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Gay rights champion Senator David Norris at Belfast Pride

Really looking forward to meeting Senator David Norris later. I'm meeting him off the Dublin train this afternoon, in anticipation of the Amnesty International Belfast Pride Lecture later in the Europa Hotel.

Senator Norris at the podium to tackle prejudice and persecution against gay people at home and abroad. He has already indicated that great progress has been made towards gay equality in Ireland, north and south, but we are not quite 'there' yet.

Norris, has been described as 'Ireland's most stately homo', and was the first openly gay person to be elected to public office in Ireland, having first been elected to Seanad Éireann in 1987.  He has been re-elected at each election since and sits in the Seanad as an Independent, representing the Trinity College Dublin constituency.

He has taken an interest in Northern Ireland affairs and has been a strong advocate for peace. As a Protestant in largely Catholic Republic, he has spoken of the need to appreciate the complexity of our identities in an Irish and Northern Irish context.

A few months ago Norris declared his intention to run in the next Irish presidential race, elections for which will take place in October 2011.

David Norris is best known as the founder of the Campaign for Homosexual Law Reform and the man who took the Irish government to the European Court in the fight for gay equality… and won.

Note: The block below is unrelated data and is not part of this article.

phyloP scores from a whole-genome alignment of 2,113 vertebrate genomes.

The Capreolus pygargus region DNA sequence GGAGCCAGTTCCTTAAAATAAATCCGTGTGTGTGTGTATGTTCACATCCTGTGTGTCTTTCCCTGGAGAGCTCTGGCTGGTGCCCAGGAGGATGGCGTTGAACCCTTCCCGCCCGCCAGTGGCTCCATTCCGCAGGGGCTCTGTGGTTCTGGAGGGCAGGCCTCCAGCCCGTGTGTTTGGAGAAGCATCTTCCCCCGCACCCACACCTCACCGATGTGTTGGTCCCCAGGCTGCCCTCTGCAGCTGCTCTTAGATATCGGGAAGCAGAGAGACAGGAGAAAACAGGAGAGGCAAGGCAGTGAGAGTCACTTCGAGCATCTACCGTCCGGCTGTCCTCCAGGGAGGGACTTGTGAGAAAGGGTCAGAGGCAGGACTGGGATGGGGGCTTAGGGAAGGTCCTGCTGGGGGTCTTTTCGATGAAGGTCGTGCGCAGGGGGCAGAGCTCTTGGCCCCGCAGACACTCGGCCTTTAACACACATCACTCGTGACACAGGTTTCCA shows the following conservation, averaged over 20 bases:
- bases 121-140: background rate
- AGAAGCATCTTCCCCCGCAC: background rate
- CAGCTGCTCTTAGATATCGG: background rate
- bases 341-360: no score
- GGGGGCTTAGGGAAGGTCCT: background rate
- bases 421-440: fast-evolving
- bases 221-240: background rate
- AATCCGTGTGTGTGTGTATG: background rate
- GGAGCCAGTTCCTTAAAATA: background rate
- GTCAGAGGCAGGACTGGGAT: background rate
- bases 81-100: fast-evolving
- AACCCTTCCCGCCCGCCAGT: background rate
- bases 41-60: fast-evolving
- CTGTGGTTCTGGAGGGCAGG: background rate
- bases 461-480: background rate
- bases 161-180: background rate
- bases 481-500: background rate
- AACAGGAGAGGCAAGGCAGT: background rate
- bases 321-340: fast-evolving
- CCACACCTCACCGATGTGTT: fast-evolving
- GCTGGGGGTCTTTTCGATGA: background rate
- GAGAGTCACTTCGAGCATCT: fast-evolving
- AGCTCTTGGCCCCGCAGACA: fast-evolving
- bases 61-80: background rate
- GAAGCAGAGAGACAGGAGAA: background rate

Norris took the Irish Attorney General to the High Court over the criminalisation of homosexuality. His claim was based on the fact that the law infringed on his right to privacy to have consensual sex with a man and was unlawful under the Constitition of Ireland.

Having lost in the High Court and then the Supreme Court case, Norris took his case to the European Court of Human Rights. In 1988, he won with the Court ruling that the law criminalising male-to-male sex was contrary to the European Convention, in particular Article 8 which protects the right to respect for private life.

Irish law was repealed in 1993. Norris v. Ireland is now a landmark case for all students of the European Convention on Human Rights.

Following the lecture, Norris will line up alingside (and against) other panellists in Pride Talks Back, which will feature local politicians from the UUP, SDLP, Sinn Fein and Alliance parties. I understand from organisers that yet again the largest party in Northern Ireland, the Democratic Unionist Party, has declined to put someone forward to join the annual debate.

This year, however, a long-standing critic of Belfast Pride and an opponent of gay equality will join the Talks Back line-up. Rev David McIlveen of the Free Presbyterian Church – who organises an anti-Pride protest every year in Belfast – has been confirmed as a panellist. Should make for an interesting evening.

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Our blogs are written by Amnesty International staff, volunteers and other interested individuals, to encourage debate around human rights issues. They do not necessarily represent the views of Amnesty International.
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